Always dreamed of moving to work permit in Italy? With its sun-soaked coastline and a laidback lifestyle, the Mediterranean country is an alluring place to become an ex-pat. But moving there permanently can mean mountains of paperwork and months of unexplained delays.
Recently, Italy’s business minister Adolfo Urso announced plans to market the country as an ideal base for remote workers and digital nomads.
Each year, the Italian government also offers a glimmer of hope when it announces how many work permit in Italy it will grant to non-EU citizens.
The 2023 quota, published in the government’s Official Gazette last week, is 82,705. This is significantly higher than in previous years, with less than 67,000 permits issued in 2022.
Who can apply for a work permit in Italy?
Each year, Italy releases the ‘decreto floss, a government decree that sets out its annual work permit quotas and caveats.
The remaining permits will be granted for non-seasonal or self-employed work. The majority (30,105 of 38,705) are reserved for specific industries. These include:
- Road haulage
- Hotels and tourism
New for 2023:
Don’t forget that as well as a permit, all foreign workers must obtain a work visa and residence permit.
Can I get a work permit in Italy if I am self-employed?
As in previous years, in 2023 only 500 permits will be issued to self-employed workers in Italy. This includes freelancers, entrepreneurs, and artists.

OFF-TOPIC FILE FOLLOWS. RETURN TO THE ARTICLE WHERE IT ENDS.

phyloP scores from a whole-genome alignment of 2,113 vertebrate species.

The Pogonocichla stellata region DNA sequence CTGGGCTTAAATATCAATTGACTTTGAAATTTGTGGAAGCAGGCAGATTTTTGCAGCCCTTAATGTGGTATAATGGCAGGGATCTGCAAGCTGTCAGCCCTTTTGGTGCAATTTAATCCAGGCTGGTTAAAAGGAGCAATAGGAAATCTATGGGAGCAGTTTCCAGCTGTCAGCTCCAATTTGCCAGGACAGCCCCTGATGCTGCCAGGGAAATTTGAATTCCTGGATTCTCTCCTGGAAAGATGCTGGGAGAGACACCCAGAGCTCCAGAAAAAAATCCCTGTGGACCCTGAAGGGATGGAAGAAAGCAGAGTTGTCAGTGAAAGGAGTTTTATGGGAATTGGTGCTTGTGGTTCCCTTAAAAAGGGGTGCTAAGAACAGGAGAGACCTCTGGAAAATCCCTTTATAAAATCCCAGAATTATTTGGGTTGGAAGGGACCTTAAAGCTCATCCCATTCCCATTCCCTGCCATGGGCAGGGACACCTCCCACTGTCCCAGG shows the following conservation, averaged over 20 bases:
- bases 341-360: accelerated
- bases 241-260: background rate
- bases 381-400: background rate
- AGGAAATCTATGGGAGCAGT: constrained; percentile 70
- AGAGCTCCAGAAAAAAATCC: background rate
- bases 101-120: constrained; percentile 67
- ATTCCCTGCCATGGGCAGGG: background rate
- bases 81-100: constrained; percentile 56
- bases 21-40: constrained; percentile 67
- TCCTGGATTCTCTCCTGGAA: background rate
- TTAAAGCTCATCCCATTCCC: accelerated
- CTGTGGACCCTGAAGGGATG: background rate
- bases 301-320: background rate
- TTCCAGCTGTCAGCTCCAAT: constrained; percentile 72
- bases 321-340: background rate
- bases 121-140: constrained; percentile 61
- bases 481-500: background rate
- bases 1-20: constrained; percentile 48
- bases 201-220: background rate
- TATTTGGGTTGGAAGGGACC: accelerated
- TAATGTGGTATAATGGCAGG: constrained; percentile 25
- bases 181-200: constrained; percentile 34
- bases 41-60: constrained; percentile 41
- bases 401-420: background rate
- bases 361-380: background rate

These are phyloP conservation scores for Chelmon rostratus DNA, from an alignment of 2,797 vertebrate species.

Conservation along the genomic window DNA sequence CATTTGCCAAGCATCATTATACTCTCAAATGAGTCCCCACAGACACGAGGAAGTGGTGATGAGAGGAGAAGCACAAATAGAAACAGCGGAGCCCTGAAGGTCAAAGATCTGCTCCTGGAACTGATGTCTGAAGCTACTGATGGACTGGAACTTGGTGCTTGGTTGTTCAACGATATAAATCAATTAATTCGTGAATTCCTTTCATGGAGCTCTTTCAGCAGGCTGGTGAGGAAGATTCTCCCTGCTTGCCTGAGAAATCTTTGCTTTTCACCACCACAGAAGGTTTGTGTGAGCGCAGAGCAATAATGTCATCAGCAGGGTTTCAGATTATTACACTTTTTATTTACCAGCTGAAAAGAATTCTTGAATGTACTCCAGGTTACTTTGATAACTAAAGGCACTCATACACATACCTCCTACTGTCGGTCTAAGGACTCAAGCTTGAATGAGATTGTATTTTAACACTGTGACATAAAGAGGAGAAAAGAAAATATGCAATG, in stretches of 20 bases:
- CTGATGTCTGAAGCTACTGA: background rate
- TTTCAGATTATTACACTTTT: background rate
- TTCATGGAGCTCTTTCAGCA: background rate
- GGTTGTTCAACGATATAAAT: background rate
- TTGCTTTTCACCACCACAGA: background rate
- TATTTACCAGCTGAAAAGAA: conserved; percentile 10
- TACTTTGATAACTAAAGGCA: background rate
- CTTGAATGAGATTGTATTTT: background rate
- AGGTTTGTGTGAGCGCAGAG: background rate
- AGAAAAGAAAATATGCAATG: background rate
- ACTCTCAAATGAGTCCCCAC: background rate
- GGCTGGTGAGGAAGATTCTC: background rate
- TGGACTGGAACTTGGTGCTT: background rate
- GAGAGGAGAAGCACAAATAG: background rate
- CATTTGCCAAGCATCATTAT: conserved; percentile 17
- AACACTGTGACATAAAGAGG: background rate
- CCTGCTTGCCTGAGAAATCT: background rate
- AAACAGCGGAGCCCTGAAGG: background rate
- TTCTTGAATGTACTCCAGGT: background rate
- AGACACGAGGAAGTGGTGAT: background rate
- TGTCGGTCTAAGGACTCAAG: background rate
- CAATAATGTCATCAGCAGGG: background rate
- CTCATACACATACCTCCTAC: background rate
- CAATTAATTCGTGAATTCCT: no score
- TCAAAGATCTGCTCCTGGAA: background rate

Read on for details of Italy’s digital nomad visa.
Italy introduced stricter rules for work permits in 2023
Although the number of work permit in Italy to be granted is higher than in previous years, stricter rules have been introduced.
This year, employers must verify with the local job center that there are no qualified Italian nationals available to complete non-seasonal work before applying for permits for non-EEA workers. Those trained abroad for the purpose of employment in Italy are excluded from this.
Can digital nomads work in Italy?
In early 2022, Italy approved a new visa for digital nomads.
Are there other quota-free routes to working in Italy?
The EU Blue Card offers visas to non-EU workers employed by an Italian company. While there’s no quota, it is a less popular route as there are strict rules to follow.
The Blue Card is for highly qualified non-EU nationals with a binding job offer from an Italian company. They must earn a minimum salary of €24,789 and have completed an undergraduate university degree.
The Italian company must have at least €50,000 to show it can hire a foreign employee.
This type of visa lasts for two years or for the duration of the employment contract.